Tuesday, 12 November 2013

Jeeves and the Wedding Bells by Sebastian Faulks

 


arc provided by Random House UK through Netgalley

I was so incredibly happy to have been approved to review this title! P.G. Wodehouse is my absolutely favourite author and I do not allow a year to go by without rereading a few of his works, they really brighten up your day.

Faulks, in an author's note, made clear that he, "didn’t want to write too close an imitation of that distinctive music for fear of sounding flat or sharp." In my opinion this was a mistake.
It's absolutely jarring to read these beloved characters sounding as not quite the real thing. Yes, Wodehouse's style is far from easy to imitate - but if you search the vastness that is the internet you'll find plenty of tributes (viz.: fanfiction) which, despite portraying unlikely scenarios, manage to perfectly capture the tone in which the books were written. 
Then again, this too is fanfiction, so when non-published fanfiction is doing it better... well.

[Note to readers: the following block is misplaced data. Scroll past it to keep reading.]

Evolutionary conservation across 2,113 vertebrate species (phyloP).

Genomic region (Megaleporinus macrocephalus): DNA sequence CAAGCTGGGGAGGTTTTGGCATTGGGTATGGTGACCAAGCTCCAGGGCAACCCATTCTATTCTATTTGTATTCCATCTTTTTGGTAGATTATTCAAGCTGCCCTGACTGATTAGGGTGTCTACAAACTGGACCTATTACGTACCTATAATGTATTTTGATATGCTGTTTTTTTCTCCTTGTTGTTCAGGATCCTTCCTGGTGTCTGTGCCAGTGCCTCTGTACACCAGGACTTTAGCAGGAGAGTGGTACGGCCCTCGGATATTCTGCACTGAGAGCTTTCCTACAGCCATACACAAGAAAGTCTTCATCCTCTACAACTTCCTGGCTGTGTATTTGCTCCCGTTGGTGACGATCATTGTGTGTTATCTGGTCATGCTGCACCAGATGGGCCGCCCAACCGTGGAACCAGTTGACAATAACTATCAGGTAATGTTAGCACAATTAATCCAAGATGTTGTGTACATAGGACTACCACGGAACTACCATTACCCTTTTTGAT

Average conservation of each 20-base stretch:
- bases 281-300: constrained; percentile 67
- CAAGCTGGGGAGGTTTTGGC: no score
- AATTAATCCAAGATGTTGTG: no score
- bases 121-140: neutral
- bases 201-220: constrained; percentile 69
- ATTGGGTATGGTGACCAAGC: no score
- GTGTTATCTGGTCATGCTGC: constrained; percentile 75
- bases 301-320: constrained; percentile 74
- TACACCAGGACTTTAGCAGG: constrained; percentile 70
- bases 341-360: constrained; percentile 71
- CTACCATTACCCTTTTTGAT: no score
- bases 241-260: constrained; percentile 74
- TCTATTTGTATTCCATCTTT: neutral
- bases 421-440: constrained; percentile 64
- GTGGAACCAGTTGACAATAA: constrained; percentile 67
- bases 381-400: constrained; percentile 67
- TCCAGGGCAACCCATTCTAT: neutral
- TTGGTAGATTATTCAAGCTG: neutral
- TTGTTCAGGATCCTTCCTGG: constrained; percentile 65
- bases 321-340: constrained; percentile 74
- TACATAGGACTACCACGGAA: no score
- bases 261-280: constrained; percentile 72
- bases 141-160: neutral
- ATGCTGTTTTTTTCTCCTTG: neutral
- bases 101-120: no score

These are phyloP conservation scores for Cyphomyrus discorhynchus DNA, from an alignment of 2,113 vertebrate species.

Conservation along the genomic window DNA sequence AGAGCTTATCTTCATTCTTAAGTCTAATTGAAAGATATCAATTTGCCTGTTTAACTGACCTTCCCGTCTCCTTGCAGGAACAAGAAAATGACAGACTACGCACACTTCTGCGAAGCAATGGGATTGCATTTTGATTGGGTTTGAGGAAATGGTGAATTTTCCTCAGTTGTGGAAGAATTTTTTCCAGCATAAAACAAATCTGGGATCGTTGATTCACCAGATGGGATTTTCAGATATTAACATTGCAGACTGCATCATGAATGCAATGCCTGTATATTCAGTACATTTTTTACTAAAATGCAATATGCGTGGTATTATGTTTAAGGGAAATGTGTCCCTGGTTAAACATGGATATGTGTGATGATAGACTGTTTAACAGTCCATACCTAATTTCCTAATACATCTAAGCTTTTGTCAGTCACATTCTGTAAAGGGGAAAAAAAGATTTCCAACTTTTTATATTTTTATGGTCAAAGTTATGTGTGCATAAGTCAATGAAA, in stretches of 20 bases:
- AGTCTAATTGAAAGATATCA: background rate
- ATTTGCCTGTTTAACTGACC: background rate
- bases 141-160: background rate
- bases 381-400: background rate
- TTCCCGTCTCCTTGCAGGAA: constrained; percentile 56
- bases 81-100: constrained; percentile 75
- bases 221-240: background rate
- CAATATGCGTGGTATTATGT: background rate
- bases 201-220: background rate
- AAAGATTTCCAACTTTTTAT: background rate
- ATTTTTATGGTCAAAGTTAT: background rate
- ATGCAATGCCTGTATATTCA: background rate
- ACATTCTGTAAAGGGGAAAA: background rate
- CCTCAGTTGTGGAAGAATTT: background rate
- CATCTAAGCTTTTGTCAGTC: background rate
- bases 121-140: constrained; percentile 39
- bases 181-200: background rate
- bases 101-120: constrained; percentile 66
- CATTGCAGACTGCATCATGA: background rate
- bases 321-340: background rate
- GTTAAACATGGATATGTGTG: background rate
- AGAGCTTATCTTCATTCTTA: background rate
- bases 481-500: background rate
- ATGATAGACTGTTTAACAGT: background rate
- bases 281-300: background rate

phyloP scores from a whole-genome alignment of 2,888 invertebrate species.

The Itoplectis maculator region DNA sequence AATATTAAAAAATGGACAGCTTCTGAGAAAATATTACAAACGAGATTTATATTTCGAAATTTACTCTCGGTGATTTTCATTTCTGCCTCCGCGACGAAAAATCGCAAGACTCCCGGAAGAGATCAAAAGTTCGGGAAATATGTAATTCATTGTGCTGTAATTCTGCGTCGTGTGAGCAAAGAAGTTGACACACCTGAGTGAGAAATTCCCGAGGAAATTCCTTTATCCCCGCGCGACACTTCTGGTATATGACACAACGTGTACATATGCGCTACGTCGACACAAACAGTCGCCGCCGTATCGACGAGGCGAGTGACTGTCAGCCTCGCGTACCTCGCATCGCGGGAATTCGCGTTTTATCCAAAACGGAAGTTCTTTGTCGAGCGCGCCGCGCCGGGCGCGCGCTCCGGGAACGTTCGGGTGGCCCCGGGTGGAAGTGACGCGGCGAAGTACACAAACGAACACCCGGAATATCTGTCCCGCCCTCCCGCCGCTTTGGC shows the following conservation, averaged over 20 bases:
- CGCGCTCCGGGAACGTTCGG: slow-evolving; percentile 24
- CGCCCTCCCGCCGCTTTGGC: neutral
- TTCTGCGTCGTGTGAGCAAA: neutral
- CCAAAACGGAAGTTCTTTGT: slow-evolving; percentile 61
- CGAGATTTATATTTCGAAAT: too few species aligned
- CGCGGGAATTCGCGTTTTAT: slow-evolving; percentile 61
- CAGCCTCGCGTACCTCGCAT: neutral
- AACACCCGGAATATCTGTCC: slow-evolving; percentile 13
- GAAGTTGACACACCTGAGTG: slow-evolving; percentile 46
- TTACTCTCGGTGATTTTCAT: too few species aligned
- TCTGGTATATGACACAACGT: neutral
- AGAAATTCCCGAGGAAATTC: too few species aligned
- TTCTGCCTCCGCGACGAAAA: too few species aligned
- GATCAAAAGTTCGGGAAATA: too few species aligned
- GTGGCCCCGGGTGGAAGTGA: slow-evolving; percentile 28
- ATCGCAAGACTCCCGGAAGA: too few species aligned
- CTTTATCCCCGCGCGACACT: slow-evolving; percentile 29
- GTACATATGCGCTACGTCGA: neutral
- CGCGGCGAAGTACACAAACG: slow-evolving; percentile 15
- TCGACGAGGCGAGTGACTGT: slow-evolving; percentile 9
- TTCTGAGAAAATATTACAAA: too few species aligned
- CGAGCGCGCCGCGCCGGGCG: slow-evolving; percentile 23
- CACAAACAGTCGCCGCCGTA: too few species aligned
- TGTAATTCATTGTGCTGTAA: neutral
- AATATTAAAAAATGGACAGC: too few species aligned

Faulks chose to place the action is a very specific time: the 1926 General Strike, something Wodehouse avoided, and with good reason - reading a Wodehouse book is leaving the real world behind and entering a world where your major concerns should be avoiding aunts and how to get your valet to approve your latest sartorial faux pas. If you ready yourself to read about Bertie Wooster's latest imbroglio you do so expecting levity, not the reminder that 800,000 coal miners were fighting for their income not to be further diminished. 

The plot was not up to Wodehouse standards. There is romance in the Jeeves books, there is comedy. But there is no romantic comedy, which is what this book turned out to be.

I'm being too harsh, I do realise it, and it must be said that I do it only because these characters are so dear to me.
The book, on its own, is quite enjoyable - had it featured other characters and not have been published as "Jeeves #16" I would have given it a higher rating. Faulks can write, and he can spin a good yarn. ...It's just not up to Wodehouse standards but, then again, what is?

I see this book intends to entice a new audience to experience Wodehouse and I wish it all the success in that endeavour but, to be honest, the best way to entice someone to read Wodehouse is to direct them towards the master's work itself, there is no short supply of it, for he was a marvellously prolific writer. 

I'd like to express my most heartfelt gratitude to the publishers for accepting my request to review this book! My review may, sadly, not be the best one to promote the book, but it was still a treat to get to read it!


Sebastian Faulk's official site

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